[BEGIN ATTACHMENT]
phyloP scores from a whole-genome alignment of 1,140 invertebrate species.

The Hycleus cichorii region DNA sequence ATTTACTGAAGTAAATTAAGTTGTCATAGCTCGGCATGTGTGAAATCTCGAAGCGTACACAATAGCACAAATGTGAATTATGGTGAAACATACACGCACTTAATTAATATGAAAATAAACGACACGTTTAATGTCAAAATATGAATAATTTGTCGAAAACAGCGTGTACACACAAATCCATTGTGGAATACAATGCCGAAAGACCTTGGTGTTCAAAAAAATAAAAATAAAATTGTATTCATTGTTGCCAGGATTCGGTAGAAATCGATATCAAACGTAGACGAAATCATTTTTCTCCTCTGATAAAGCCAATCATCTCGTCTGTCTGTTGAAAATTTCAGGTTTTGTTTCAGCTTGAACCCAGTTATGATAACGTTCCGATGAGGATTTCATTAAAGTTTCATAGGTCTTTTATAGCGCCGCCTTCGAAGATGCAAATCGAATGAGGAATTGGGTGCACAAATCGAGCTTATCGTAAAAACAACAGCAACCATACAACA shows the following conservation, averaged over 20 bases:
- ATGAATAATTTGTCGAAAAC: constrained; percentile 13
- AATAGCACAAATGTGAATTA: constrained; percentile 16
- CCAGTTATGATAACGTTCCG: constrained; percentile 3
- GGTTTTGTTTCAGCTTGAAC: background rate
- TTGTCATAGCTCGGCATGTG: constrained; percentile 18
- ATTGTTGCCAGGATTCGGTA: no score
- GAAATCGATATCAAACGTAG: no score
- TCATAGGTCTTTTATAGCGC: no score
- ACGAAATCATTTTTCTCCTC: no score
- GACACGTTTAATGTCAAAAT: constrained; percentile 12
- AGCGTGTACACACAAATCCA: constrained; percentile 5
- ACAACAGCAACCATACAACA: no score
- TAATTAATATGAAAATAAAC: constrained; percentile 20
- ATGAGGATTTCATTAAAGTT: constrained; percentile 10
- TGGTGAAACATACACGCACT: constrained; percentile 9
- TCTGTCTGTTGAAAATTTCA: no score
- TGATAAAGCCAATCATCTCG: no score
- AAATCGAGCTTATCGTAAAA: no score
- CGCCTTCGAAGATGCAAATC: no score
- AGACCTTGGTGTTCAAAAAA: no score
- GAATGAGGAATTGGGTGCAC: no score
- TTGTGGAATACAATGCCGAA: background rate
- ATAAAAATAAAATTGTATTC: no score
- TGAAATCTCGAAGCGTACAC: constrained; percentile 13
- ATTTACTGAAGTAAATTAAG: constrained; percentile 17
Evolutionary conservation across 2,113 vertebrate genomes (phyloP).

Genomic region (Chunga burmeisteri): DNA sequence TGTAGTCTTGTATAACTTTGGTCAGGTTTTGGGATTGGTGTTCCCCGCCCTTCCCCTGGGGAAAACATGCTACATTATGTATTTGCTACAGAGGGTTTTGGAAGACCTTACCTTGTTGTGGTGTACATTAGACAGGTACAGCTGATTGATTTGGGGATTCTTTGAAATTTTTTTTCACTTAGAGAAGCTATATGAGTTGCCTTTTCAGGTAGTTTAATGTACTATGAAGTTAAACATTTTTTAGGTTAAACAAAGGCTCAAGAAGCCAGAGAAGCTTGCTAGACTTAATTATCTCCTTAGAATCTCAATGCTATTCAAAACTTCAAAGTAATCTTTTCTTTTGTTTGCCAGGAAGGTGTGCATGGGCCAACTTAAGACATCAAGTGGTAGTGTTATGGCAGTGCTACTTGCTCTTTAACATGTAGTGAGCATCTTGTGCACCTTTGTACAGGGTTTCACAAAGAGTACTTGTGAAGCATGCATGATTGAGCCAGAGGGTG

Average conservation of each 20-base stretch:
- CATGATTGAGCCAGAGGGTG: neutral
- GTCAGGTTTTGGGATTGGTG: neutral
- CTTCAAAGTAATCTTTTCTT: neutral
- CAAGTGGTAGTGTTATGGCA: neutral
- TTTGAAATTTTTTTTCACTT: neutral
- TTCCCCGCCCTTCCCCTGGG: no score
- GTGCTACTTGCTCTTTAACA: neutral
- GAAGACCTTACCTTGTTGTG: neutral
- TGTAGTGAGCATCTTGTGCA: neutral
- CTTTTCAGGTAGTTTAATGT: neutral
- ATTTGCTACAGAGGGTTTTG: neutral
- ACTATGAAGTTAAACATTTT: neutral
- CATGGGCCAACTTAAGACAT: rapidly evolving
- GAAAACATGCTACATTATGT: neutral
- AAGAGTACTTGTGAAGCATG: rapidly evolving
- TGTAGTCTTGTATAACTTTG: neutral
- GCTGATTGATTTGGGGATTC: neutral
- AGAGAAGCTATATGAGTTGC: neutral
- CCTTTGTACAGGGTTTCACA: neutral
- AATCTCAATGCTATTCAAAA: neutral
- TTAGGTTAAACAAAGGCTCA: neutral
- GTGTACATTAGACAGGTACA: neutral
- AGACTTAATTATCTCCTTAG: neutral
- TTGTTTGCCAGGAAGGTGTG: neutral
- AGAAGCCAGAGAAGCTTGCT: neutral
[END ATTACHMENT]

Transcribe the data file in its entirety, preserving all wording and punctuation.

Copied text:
phyloP scores from a whole-genome alignment of 1,140 invertebrate species.

The Hycleus cichorii region DNA sequence ATTTACTGAAGTAAATTAAGTTGTCATAGCTCGGCATGTGTGAAATCTCGAAGCGTACACAATAGCACAAATGTGAATTATGGTGAAACATACACGCACTTAATTAATATGAAAATAAACGACACGTTTAATGTCAAAATATGAATAATTTGTCGAAAACAGCGTGTACACACAAATCCATTGTGGAATACAATGCCGAAAGACCTTGGTGTTCAAAAAAATAAAAATAAAATTGTATTCATTGTTGCCAGGATTCGGTAGAAATCGATATCAAACGTAGACGAAATCATTTTTCTCCTCTGATAAAGCCAATCATCTCGTCTGTCTGTTGAAAATTTCAGGTTTTGTTTCAGCTTGAACCCAGTTATGATAACGTTCCGATGAGGATTTCATTAAAGTTTCATAGGTCTTTTATAGCGCCGCCTTCGAAGATGCAAATCGAATGAGGAATTGGGTGCACAAATCGAGCTTATCGTAAAAACAACAGCAACCATACAACA shows the following conservation, averaged over 20 bases:
- ATGAATAATTTGTCGAAAAC: constrained; percentile 13
- AATAGCACAAATGTGAATTA: constrained; percentile 16
- CCAGTTATGATAACGTTCCG: constrained; percentile 3
- GGTTTTGTTTCAGCTTGAAC: background rate
- TTGTCATAGCTCGGCATGTG: constrained; percentile 18
- ATTGTTGCCAGGATTCGGTA: no score
- GAAATCGATATCAAACGTAG: no score
- TCATAGGTCTTTTATAGCGC: no score
- ACGAAATCATTTTTCTCCTC: no score
- GACACGTTTAATGTCAAAAT: constrained; percentile 12
- AGCGTGTACACACAAATCCA: constrained; percentile 5
- ACAACAGCAACCATACAACA: no score
- TAATTAATATGAAAATAAAC: constrained; percentile 20
- ATGAGGATTTCATTAAAGTT: constrained; percentile 10
- TGGTGAAACATACACGCACT: constrained; percentile 9
- TCTGTCTGTTGAAAATTTCA: no score
- TGATAAAGCCAATCATCTCG: no score
- AAATCGAGCTTATCGTAAAA: no score
- CGCCTTCGAAGATGCAAATC: no score
- AGACCTTGGTGTTCAAAAAA: no score
- GAATGAGGAATTGGGTGCAC: no score
- TTGTGGAATACAATGCCGAA: background rate
- ATAAAAATAAAATTGTATTC: no score
- TGAAATCTCGAAGCGTACAC: constrained; percentile 13
- ATTTACTGAAGTAAATTAAG: constrained; percentile 17
Evolutionary conservation across 2,113 vertebrate genomes (phyloP).

Genomic region (Chunga burmeisteri): DNA sequence TGTAGTCTTGTATAACTTTGGTCAGGTTTTGGGATTGGTGTTCCCCGCCCTTCCCCTGGGGAAAACATGCTACATTATGTATTTGCTACAGAGGGTTTTGGAAGACCTTACCTTGTTGTGGTGTACATTAGACAGGTACAGCTGATTGATTTGGGGATTCTTTGAAATTTTTTTTCACTTAGAGAAGCTATATGAGTTGCCTTTTCAGGTAGTTTAATGTACTATGAAGTTAAACATTTTTTAGGTTAAACAAAGGCTCAAGAAGCCAGAGAAGCTTGCTAGACTTAATTATCTCCTTAGAATCTCAATGCTATTCAAAACTTCAAAGTAATCTTTTCTTTTGTTTGCCAGGAAGGTGTGCATGGGCCAACTTAAGACATCAAGTGGTAGTGTTATGGCAGTGCTACTTGCTCTTTAACATGTAGTGAGCATCTTGTGCACCTTTGTACAGGGTTTCACAAAGAGTACTTGTGAAGCATGCATGATTGAGCCAGAGGGTG

Average conservation of each 20-base stretch:
- CATGATTGAGCCAGAGGGTG: neutral
- GTCAGGTTTTGGGATTGGTG: neutral
- CTTCAAAGTAATCTTTTCTT: neutral
- CAAGTGGTAGTGTTATGGCA: neutral
- TTTGAAATTTTTTTTCACTT: neutral
- TTCCCCGCCCTTCCCCTGGG: no score
- GTGCTACTTGCTCTTTAACA: neutral
- GAAGACCTTACCTTGTTGTG: neutral
- TGTAGTGAGCATCTTGTGCA: neutral
- CTTTTCAGGTAGTTTAATGT: neutral
- ATTTGCTACAGAGGGTTTTG: neutral
- ACTATGAAGTTAAACATTTT: neutral
- CATGGGCCAACTTAAGACAT: rapidly evolving
- GAAAACATGCTACATTATGT: neutral
- AAGAGTACTTGTGAAGCATG: rapidly evolving
- TGTAGTCTTGTATAACTTTG: neutral
- GCTGATTGATTTGGGGATTC: neutral
- AGAGAAGCTATATGAGTTGC: neutral
- CCTTTGTACAGGGTTTCACA: neutral
- AATCTCAATGCTATTCAAAA: neutral
- TTAGGTTAAACAAAGGCTCA: neutral
- GTGTACATTAGACAGGTACA: neutral
- AGACTTAATTATCTCCTTAG: neutral
- TTGTTTGCCAGGAAGGTGTG: neutral
- AGAAGCCAGAGAAGCTTGCT: neutral